Since 2015 there has been a series of judgments in which claimant customers have (ultimately unsuccessfully) sought to impose contractual and tortious duties on financial institutions relating to the institution’s conduct of the 2012 past business review into the alleged mis-selling of interest rate hedging products (the “PBR”). The latest decision from the High Court represents good news for financial institutions in this context, finding that a bank owed no implied contractual duties to assess or compensate consequential loss claims under the PBR: Norham Holdings Group Ltd v Lloyds Bank plc  EWHC 3744. The judgment, which was handed down in June 2019 but has only recently been made publicly available, demonstrates the robust approach the court is prepared to take to novel claimant arguments of this type.
In summary, the claimant alleged that a settlement agreement under the PBR in respect of direct losses, which expressly carved out claims for consequential loss from the scope of the settlement, should be construed as giving rise to an implied contractual duty on the bank to assess or compensate consequential loss claims under the PBR. The court rejected this contention, finding not only that the claimant’s construction of the particular language of the settlement was unnatural, but also that the imposition of such a duty would cut across the regulatory regime under which the PBR was established. The court also rejected an argument that the bank was estopped from contesting whether the swap was mis-sold in civil proceedings as a result of its assessment that redress was due under the PBR.
The latest decision is in line with two important previous authorities. In CGL Group Limited & Ors v Royal Bank of Scotland plc & Ors  EWCA Civ 1073 (see our blog post), the Court of Appeal confirmed that the banks did not owe tortious duties to customers to conduct the PBR with reasonable skill and care, resolving previous inconsistent first instance decisions. Similarly, in Elite Property Holdings & Anor v Barclays Bank plc  EWCA Civ 1688 (see our blog post), the Court of Appeal rejected the argument that a settlement agreement in respect of direct losses gave rise to implied contractual duties to carry out a detailed assessment of consequential loss and pay fair and reasonable redress if the claims were well founded. In both decisions, the Court of Appeal considered (among other matters) that it would undermine the regulatory and statutory regime to impose private law rights in such circumstances and there would need to be a clear expression of intention by the banks to undertake such duties – which there was not on the facts.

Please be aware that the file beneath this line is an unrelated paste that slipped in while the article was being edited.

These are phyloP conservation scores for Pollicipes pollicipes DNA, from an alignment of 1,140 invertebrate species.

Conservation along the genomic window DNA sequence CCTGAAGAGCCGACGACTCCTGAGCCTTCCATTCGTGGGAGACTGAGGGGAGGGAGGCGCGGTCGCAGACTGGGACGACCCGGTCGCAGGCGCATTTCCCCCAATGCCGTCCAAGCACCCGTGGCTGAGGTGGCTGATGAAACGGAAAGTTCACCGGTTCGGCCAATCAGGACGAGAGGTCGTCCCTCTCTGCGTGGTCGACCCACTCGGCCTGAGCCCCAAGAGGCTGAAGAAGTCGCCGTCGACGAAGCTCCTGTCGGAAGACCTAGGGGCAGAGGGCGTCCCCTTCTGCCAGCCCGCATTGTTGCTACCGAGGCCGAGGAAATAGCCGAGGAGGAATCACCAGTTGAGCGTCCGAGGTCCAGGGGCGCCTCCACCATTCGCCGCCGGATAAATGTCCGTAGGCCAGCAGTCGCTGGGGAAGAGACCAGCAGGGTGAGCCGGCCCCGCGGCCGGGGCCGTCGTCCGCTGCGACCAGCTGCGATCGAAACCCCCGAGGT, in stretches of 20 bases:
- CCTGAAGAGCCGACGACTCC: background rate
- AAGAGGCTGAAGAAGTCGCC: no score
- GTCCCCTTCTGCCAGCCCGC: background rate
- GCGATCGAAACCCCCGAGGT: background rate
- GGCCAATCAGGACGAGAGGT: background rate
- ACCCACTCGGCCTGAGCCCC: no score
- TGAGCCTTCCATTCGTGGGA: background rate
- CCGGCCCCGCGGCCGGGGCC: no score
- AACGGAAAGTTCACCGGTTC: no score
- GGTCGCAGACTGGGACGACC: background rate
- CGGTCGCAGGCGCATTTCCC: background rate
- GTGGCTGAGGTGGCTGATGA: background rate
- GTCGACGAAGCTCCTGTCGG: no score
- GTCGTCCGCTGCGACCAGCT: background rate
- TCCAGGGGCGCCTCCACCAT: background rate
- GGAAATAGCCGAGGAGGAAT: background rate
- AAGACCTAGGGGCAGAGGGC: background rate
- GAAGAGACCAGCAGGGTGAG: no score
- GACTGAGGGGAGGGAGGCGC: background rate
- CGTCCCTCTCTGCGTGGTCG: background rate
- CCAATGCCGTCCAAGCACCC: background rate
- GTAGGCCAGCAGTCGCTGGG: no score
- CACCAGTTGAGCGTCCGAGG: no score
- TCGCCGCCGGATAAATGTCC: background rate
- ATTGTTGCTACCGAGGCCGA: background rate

Given this previous higher authority, it is unsurprising that the claimant was unsuccessful in the present case, particularly as it bore close similarities to the claims rejected in Elite Property. However, the latest judgment serves to reiterate that the court will be reluctant to find that firms undertook any private law duties in the context of the PBR, absent clear expression of intention to do so. Furthermore, the court’s reasoning may apply to other formal past business reviews entered into voluntarily by agreement with the FCA and to section 404 of the Financial Services and Markets Act 2000 consumer redress schemes. Nevertheless, it would be prudent for firms to expressly exclude contractual and tortious duties when communicating with customers in respect of such reviews/schemes.
The court’s finding on estoppel will also be welcomed by banks, as it demonstrates that a bank’s offer of redress under the PBR will not (absent exceptional circumstances) prevent it from contesting mis-selling allegations in any subsequent litigation.
The claimant, a property investment company, entered into a LIBOR interest rate swap in February 2008 with Lloyds Bank (the “Bank”). The claimant suffered losses under the swap as interest rates fell substantially following the financial crisis.
In June 2012, the Bank, along with a number of other banks, entered into an agreement with the FSA (now FCA) to conduct the PBR. The PBR terms required it to review past sales of interest rate hedging products in order to determine whether there had been any breach of regulatory requirements, and to compensate direct losses (referred to as “basic redress”) where appropriate, as well as any consequential losses evidenced by customers (such as overdraft charges and additional borrowing costs).